6 A. Archakis, V. Tsakona / Journal of Pragmatics 42 (2010) (1) Extract from the parliamentary proceedings VIRON POLIDORAS: Dear colleagues, I believe that you are making a mistake. You should have voted for the bill. Because the main issue here is not the interview [as a criterion for recruiting civil servants]. The main issue, which has been repeatedly underlined by Mr. Pavlopoulos [the Minister of Internal Affairs], is that with this bill [1a] we are making an effort to settle your unfinished business.[...] And do you know why I most seriously suggest that you should have voted for the bill? Because the argumentum a contrario is assumed -to offer a fair interpretation- that you don t want to settle things for those [civil servants] who would benefit [from the bill]. And I officially accuse you of this. HARALAMPOS KASTANIDIS [the spokesperson of the Opposition]: That s neither here nor there. VIRON POLIDORAS: It s not at all neither here nor there, if you want to face your responsibilities. This is what I am doing right now. I accuse you of refusing even now, retrospectively, I would say, to settle things in favour of your [1b] ex- hostages. And this accusation is a first class political issue! APOSTOLOS KAKLAMANIS: Mr. Polidoras, is this going to be achieved with the interview [as a criterion for recruiting civil servants]? VIRON POLIDORAS: I will tell you about the interview, Mr. President [A. Kaklamanis had been the Chair of the Greek Parliament for several years]. [1c] So, I am telling you that you refuse even now to bury the dead. [1d] You have committed these people to the dead and you don t even want us to settle the matter in their favour. And you dare tell me it s neither here nor there? The only solid political argumentation is that you don t accept to settle the matter in their favour even now. [Later in the same session, an unconstitutionality objection was raised by the Opposition. The objection was overruled by the Chair after voting by sitting and standing. Then, the Opposition started protesting against the results of the voting, thus questioning the integrity of the Chair.] VIRON POLIDORAS: Mr. President [to the Chair], [...] [n]ever has there been a count of the MPs to establish in which wing there are more and in which fewer. The Greek people should be aware of that. [...] Mr. Kastanidis said that he addresses the [Greek] youth. I am also addressing the youth on behalf of Nea Dimokratia, in order to tell them that the bills proposed by Nea Dimokratia settle things in favour of PASOK s [1e] hostages![...] And I will tell young people that collusion 9 reigned high. Young people were cornered, unemployed, and divided. They had to pass by the headquarters of PASOK to show their support in order [1f] to find a place in the sun. [1g] We were the children of a lesser God! That s what they ve lost now! [...] Third, as to their effort to create impressions by showing total disrespect to the Chair, the Parliament and Democracy, this is the only thing I have to say: Whatever they do, [1h] the wolf wakes up inside them, grows werewolf hair, and reveals all their bullying! This is no parliamentary ethics! [...] Neither do we intend to succumb as far as our government policies are concerned, which is reflected in our bill proposals and in our parliamentary ethics, in order to build Greece. Yes, we are going to re-found the [Greek] state of the Constitution and of the laws of Democracy! (2) Extract from the newspaper Adesmeftos Tipos (ed. by Rizos) [2a] The bills proposed by Nea Dimokratia settle things in favour of PASOK s hostages, [2b] underlined the spokesperson [for the ruling party] Viron Polidoras yesterday from the parliamentary podium during the discussion of the bill on the allotment of points to the contract-employees. [...] [2c] I will tell young people that collusion reigned high. They had to pass by the headquarters of PASOK to show their support in order to find a place in the sun. [2d] We were the children of a lesser God, Mr. Polidoras [2e] burst out. [...] V. POLIDORAS: Face your responsibilities. I am accusing you of refusing even now to settle the matter in favour of your [2f] ex-hostages. This accusation is a first class political issue. AP. KAKLAMANIS: Mr. Polidoras, is this going to be achieved with the interview [as a criterion for recruiting civil servants]? V. POLIDORAS: I am telling you that even now you refuse [2g] to bury the dead. [2h] This is what you ve reduced them to. [2i] You who supported this system of fraud, cheating, non-meritocracy, and partisanship in the public domain, you are accusing us now, Mr. Kastanidis, of an act of unselfish modernisation and meritocracy 9 Collusion is here used as a translation equivalent of the Greek word diaplokz close interdependence. In political contexts, diaplokz usually refers to the illegal and secret transactions between politicians and businesses for their mutual benefit (Babiniotis, 2005:490).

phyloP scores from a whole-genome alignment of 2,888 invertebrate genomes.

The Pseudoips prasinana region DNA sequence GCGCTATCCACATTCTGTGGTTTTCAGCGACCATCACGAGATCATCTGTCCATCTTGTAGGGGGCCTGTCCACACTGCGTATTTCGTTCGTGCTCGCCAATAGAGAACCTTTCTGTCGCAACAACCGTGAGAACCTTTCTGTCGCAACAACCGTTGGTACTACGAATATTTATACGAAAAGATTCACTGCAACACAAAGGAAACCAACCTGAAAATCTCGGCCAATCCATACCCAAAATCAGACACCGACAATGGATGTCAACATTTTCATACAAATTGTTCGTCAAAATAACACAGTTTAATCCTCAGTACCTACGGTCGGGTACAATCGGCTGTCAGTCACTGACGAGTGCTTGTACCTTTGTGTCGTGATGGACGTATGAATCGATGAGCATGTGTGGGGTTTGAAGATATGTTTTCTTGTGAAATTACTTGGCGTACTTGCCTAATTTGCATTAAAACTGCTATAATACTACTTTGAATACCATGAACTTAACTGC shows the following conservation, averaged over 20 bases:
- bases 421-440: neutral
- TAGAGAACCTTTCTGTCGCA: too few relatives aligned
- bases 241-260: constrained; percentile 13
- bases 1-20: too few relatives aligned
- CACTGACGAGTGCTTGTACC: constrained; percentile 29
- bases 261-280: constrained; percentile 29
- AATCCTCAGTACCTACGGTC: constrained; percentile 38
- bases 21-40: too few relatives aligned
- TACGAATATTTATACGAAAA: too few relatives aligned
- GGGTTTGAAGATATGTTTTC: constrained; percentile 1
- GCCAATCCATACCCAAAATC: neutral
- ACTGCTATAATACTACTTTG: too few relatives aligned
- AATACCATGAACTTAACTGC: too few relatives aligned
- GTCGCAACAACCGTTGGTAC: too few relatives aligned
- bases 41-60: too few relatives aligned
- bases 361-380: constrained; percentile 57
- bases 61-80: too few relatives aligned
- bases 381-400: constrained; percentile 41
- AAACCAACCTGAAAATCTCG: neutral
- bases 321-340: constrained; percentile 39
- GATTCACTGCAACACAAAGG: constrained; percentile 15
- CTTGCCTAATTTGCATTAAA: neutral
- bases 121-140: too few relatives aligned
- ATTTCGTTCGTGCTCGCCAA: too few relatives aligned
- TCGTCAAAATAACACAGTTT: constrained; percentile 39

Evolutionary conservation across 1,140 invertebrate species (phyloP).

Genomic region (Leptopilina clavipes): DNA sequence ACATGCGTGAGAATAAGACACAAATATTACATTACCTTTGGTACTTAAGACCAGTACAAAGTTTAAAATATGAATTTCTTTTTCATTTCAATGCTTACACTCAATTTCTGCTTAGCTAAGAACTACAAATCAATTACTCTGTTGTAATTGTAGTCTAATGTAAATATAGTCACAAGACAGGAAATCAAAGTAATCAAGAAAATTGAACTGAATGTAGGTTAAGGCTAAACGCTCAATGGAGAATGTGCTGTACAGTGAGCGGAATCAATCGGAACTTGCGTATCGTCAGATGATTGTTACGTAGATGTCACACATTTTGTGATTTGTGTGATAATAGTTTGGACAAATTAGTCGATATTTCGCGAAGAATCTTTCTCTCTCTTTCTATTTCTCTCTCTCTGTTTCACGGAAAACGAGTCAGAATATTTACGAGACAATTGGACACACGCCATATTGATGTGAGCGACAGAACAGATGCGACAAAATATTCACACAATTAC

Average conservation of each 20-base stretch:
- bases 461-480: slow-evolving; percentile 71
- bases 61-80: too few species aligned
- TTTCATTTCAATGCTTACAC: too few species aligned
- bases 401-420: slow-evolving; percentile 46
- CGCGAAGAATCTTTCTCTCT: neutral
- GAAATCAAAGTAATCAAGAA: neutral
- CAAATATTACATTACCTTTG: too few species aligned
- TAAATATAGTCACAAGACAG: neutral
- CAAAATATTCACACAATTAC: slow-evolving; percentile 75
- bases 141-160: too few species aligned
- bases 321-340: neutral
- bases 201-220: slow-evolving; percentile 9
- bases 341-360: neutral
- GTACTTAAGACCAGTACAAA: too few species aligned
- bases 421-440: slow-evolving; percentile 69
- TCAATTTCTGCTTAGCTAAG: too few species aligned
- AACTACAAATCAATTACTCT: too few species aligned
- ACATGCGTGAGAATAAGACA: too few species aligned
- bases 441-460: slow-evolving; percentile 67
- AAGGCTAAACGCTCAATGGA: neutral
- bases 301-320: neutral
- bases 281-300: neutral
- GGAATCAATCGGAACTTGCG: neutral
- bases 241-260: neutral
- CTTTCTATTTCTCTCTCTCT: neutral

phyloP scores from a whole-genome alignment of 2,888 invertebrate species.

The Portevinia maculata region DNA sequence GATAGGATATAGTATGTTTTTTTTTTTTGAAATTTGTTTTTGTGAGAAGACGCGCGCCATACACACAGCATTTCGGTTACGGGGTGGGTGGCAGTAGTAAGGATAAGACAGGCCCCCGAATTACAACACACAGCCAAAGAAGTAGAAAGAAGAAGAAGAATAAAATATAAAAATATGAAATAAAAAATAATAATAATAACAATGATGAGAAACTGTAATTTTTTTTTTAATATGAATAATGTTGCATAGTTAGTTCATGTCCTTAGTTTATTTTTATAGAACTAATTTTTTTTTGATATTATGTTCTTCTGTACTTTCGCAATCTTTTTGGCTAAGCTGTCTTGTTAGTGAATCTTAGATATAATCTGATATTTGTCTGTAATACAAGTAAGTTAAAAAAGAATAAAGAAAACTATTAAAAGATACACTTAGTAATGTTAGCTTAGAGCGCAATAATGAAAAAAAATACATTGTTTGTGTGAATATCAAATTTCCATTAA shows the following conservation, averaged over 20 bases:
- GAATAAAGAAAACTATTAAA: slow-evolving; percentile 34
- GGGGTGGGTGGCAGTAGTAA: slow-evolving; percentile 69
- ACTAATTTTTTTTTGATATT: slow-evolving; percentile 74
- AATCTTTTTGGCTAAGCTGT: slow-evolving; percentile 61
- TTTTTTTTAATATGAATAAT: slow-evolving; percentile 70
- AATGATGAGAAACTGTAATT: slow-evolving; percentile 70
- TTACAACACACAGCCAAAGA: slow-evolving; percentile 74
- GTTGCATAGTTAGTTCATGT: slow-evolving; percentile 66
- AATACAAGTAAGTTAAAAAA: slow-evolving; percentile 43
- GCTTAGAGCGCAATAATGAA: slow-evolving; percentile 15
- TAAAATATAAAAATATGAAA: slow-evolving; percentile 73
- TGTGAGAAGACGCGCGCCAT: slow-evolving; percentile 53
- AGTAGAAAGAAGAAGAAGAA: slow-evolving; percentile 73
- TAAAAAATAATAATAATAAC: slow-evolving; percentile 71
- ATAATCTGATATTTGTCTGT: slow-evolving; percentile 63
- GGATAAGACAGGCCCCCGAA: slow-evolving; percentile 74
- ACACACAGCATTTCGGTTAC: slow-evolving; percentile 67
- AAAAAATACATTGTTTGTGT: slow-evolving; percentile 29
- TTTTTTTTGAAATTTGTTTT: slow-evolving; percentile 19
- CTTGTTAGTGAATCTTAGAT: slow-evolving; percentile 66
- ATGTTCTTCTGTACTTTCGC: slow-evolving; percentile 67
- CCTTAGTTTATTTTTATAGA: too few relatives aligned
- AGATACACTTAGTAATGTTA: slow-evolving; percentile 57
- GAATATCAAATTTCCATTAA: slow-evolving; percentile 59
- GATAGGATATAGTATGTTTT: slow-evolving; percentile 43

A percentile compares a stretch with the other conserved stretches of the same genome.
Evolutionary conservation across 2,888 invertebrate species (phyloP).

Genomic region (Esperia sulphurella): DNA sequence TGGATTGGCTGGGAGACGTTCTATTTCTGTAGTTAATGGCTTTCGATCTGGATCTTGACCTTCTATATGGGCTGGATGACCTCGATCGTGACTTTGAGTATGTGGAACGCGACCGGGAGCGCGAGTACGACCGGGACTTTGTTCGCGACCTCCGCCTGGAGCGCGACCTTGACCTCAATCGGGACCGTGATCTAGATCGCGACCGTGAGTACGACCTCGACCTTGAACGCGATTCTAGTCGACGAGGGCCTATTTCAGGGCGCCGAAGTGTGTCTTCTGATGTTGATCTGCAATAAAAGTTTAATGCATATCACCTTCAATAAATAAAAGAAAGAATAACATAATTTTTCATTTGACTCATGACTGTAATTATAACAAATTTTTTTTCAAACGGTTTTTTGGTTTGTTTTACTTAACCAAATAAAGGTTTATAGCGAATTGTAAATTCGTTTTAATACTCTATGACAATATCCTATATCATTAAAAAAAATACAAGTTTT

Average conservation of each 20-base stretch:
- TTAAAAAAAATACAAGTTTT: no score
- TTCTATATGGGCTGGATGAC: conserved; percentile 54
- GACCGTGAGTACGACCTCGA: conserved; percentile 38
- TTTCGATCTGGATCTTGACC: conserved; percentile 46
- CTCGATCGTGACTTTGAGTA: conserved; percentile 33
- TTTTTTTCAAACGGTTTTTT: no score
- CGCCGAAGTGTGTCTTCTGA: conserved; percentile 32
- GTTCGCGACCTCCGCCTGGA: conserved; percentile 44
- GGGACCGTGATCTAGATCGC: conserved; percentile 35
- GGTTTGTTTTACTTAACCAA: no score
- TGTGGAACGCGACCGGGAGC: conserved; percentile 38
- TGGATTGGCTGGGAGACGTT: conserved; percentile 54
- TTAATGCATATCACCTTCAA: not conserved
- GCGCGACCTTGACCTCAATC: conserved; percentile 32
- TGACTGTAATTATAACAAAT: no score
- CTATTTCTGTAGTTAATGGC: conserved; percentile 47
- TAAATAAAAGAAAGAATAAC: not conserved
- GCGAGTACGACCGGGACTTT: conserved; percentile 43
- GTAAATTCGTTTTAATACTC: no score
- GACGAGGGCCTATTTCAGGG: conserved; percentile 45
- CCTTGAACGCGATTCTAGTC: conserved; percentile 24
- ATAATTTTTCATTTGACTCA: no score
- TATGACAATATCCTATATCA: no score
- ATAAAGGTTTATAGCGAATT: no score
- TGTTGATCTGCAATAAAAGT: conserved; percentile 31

7 918 A. Archakis, V. Tsakona / Journal of Pragmatics 42 (2010) effectuated by the bill? [...] Finally, commenting on the [2j] artificial aggravation caused by PASOK during the discussion of the bill, the spokesperson of ND [2k] stated meaningfully: [2l] The wolf wakes up inside them, grows werewolf hair, thus revealing all their bullying!... (3) Extract from the newspaper Ethnos Viron Polidoras supported the bill [3a] fanatically, speaking of [3b] werewolves and comparing the shortterm contract-employees to [3c] dead people whom PASOK refuses [3d] to bury. (4) Extract from the newspaper Ta Nea Whatever they do, [4a] the wolf wakes up inside them, grows werewolf hair, and reveals all their bullying!, said the spokesperson of Nea Dimokratia Viron Polidoras [4b] in a sharp manner. (5) Extract from the newspaper Vradini During his intervention, the spokesperson of ND Viron Polidoras mentioned: You should have voted for the bill. [5a] We are settling your unfinished business. What you ve left behind. [5b] It s you who made hostages out of thousands of contract-employees; [5c] who have committed these people to the dead. [5d] And now you refuse to vote.... (6) Extract from the newspaper I Hora Polidoras s outburst In a [6a] rightful outburst and in response to the [6b] theatrics of PASOK, the spokesperson of ND Viron Polidoras was [6c] outspoken and said among other things: Never has there been a count of the MPs to establish in which wing there are more and in which fewer. The Greek people should be aware of that. I address the [Greek] youth on behalf of ND to tell them that the bill of ND settles things in favour of PASOK s [6d] hostages and I will tell young people that collusion reigned high. Young people were cornered, unemployed and divided. They had to pass by the headquarters of PASOK [6e] to find a place in the sun. [6f] We were the children of a lesser God! That s what they ve lost now! And Mr. Polidoras added: As to their effort to create impressions by showing total disrespect to the Chair, the Parliament and Democracy, I only have one word: Whatever they do, [6g] the wolf wakes up inside them, grows werewolf hair, and reveals all their bullying! This is no parliamentary ethics! Neither do we intend to succumb as far as our government policies are concerned, which is reflected in our bill proposals and in our parliamentarian ethics, in order to build Greece. Yes, we are going to re-found the [Greek] state of the Constitution and of the laws of Democracy! The extracts from V. Polidoras speech appear to be reproduced verbatim, although their comparison with the parliamentary proceedings reveals that, even when they are represented in a dialogue format (see extract 2), many parts of the speech are omitted, other parts coming from different passages in the proceedings are added, while the chronological order of the selected extracts is violated. The comparison between extracts 1 and 2 reveals that V. Polidoras s constructed speech in extract 2 is a compilation of three different interventions of his during this particular debate. The phrases [2a] and [2c] referring to his party s contribution to resolving the unemployment problem and restoring meritocracy in the public sector appear before the reproduction of his exchange with A. Kaklamanis. These phrases are used in the newspaper article as evaluative framing devices, so as to suggest a specific interpretation of the following reported exchange, although they appear nine pages later in the parliamentary proceedings. The phrase You who supported all this system of fraud... [2i] appears two pages later in the parliamentary proceedings than its preceding utterance in the newspaper article, yet there is no indication that parts of the parliamentary proceedings have been omitted in the same extract. In addition, [2h] does not appear at all in the proceedings; it was rather invented by the journalist as a summary of what V. Polidaras actually said at that point. A coherent -yet fictional- text is thus created. The newspaper article may include a summary of the main points of V. Polidoras s long speech. In extracts 3 5, only specific words or phrases are selected for reproduction from the parliamentary proceedings (compare [3b d], [4a], [5a d] to [1a h]), while in extract 5 a paraphrase also occurs: instead of we are making an effort to settle your unfinished business [1a], one reads We are settling your unfinished business. What you ve left behind [5a], and instead of you have committed these people to the dead...[1d], one reads it s you who made hostages out of thousands...[5b d].